Different types of production organization

All factories are not organized the same way. I have explained this concept to tens (hundreds?) of buyers. It is absolutely fundamental if you want to understand how production works.

Organization in lines

In most Chinese factories that export products to other countries, several operations are performed — often final assembly and packing.

Most people imagine that production is organized this way:

Line organization

If one line counts 25 workers, and there are 20 lines, there is a total of 500 workers on the production floor.

Consequence of a line organization: the first finished products appear very fast (in less than 2 hours). And corrective actions can be taken early if quality problems are noticed.

Unfortunately, it is seldom that straightforward.

Sometimes we see this: packing is done at the last moment, when nearly all the products are finished.

Line organization with delay in packing

But still, we can check quality early in the cycle. Not bad at all.

Organization in islands

This is the most common type of production organization in China. Most manufacturers here have a batch & queue mentality: “let’s focus on processing huge batches at a time, and we’ll be more efficient”.

So they gather all the similar machines together. One can see an “island” of cutting machines, then an “island” of overlock stitching machines, and so on.

Manufacturing with processes in islands

So the first island works on your order for 2 or 3 days, then a second island starts processing your order, and then the third island, etc.

Problems with this type of organization:

  • The first finished products appear after 10 or 20 days. Some types of defects can only be noticed at that last stage. And repairing everything can take a long time.
  • If a customer asks for production samples, it is usually impossible to send these samples in time (since there are no finished products until late in the cycle), and they end up being made on other machines… Which means they are not representative of the average quality of the order.
  • Huge amount of work-in-process inventory that needs to be stored and moved around… And that might get damaged or lost.
  • Small orders frequently get lost in the inventory piles.
I already listed these problems in more details in this article.
My conclusion: the line organization is more efficient (less wasted efforts) and safer (quality problems are noticed faster) than an island organization.

But the best type of organization is…

Cellular manufacturing

You will probably never see cellular manufacturing in China, except if you visit very advanced factories (in the automobile sector, for example).

In line organizations, you will see 1 operator on 1 workstation:

1 operator on 1 workstation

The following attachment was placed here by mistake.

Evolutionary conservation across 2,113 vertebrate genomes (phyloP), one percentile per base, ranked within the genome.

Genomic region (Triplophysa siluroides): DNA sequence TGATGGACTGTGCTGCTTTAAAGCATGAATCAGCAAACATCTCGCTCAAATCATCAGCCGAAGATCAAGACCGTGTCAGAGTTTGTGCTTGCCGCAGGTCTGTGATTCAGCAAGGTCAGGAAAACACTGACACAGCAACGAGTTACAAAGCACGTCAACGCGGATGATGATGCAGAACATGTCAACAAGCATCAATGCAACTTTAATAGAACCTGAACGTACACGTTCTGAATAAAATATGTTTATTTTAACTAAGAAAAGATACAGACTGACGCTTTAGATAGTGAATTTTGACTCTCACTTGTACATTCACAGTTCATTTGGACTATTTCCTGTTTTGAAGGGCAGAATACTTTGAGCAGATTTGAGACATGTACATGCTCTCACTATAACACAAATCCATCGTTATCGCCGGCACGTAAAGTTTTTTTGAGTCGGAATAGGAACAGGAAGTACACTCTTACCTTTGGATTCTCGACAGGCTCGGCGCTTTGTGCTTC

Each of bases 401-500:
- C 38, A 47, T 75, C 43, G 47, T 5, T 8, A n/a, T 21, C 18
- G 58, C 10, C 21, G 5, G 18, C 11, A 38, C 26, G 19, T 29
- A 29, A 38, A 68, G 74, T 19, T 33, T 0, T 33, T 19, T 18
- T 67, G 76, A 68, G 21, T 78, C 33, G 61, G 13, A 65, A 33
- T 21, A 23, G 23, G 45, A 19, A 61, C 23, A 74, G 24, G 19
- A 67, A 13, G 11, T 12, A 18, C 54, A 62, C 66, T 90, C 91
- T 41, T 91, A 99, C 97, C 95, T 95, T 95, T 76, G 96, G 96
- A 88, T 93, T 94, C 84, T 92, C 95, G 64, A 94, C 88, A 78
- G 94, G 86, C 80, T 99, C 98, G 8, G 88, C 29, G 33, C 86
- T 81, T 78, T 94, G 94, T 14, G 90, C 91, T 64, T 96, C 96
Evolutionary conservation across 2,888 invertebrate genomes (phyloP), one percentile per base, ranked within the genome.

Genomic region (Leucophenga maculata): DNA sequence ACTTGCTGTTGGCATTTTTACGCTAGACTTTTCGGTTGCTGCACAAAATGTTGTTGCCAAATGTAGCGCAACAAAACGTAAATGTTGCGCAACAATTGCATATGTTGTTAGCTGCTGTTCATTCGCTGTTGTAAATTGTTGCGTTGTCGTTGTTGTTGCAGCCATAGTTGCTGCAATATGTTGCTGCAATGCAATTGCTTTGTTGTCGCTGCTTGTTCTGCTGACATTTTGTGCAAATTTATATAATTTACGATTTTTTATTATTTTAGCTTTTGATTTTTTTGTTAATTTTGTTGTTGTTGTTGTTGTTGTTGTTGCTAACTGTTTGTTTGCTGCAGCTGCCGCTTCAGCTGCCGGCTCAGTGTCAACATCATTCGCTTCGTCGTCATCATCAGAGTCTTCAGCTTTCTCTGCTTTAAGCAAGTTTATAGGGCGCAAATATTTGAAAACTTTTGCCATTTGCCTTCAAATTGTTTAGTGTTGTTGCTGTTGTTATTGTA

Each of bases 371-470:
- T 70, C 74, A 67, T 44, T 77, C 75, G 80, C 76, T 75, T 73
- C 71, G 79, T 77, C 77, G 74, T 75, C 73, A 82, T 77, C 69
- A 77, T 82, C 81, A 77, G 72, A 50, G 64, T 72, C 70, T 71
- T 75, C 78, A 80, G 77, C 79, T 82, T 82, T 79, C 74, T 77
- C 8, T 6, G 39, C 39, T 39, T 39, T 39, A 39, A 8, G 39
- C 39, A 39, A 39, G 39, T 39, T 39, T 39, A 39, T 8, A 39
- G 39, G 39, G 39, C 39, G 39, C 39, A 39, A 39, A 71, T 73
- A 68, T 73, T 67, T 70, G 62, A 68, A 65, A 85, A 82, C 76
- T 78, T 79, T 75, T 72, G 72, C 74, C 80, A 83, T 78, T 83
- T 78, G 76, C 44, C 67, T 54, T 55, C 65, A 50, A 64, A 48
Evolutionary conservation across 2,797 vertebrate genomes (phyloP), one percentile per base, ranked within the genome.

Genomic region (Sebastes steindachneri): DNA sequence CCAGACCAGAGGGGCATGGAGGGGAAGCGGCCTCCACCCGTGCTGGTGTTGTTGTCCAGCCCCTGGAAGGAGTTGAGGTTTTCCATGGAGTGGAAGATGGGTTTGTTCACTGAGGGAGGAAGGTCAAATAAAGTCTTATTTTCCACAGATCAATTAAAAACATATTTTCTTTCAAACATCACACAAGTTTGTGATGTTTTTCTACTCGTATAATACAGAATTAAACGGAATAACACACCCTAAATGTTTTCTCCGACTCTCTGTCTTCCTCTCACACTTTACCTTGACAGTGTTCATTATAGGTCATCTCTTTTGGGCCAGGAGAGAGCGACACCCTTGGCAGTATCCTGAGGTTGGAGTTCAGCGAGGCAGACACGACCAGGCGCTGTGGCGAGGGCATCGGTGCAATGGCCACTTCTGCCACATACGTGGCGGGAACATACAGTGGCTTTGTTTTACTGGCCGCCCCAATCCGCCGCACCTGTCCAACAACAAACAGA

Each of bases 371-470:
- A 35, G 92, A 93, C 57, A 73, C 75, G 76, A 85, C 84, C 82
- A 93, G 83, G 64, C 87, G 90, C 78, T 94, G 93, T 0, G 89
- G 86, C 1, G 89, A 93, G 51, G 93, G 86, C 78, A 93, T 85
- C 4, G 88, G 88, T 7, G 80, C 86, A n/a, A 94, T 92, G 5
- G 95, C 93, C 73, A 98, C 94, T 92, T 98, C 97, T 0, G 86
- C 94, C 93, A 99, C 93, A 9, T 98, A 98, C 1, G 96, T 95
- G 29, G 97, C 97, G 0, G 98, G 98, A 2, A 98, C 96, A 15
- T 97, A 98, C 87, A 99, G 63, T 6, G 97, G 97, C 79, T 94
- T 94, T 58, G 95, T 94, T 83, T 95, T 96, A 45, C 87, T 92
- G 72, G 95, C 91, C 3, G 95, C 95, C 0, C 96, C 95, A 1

In cells, the machines are often arranged in a U shape, and 1 operator can perform several functions:

1 operator on several workstations

Advantages:

  • The job is less repetitive, and operators keep learning new things. Consequences: improved morale, lower turnover rate.
  • The work-in-process products are very easy to reach by each operator. Less wasted time to carry stuff around.
  • Each operator adapts the content of his work to create a balance between the needs of downstream and upstream processes (less inventory, better flow).

Challenges:

  • Cross training of operators becomes necessary.
  • Knowledge and authority shift inside the small team when this structure is adopted. Current leaders will resist it.
  • Operators need to use their brains and change their organization often.

Is it clear? What do you think?

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Comments

  1. Alex says

    Thanks for your article Renaud.

    One question : you are saying that “customer could ask for production sample”. Is this really possible? I doubt that the factory would stop everything after spending a lot of time preparing the line.

    What do you think?

    • Alex says

      Or maybe you are talking about the “gold sample” / “pre production” sample…

      “Buyers often ask for “production samples”, or “shipment samples”, to have an idea of what finished products look like. But sometimes the finished products appear very late, So what does the factory do, to send these samples in time? It often “prepares” them individually. As a result, these products are not representative of production”

      • says

        I meant the first finished products, out of bulk production. As soon as these first samples come out, the factory sends them to the customer.
        As you correctly point out, very often they appear very late. So the factory prepares them outside of bulk production. It is a joke.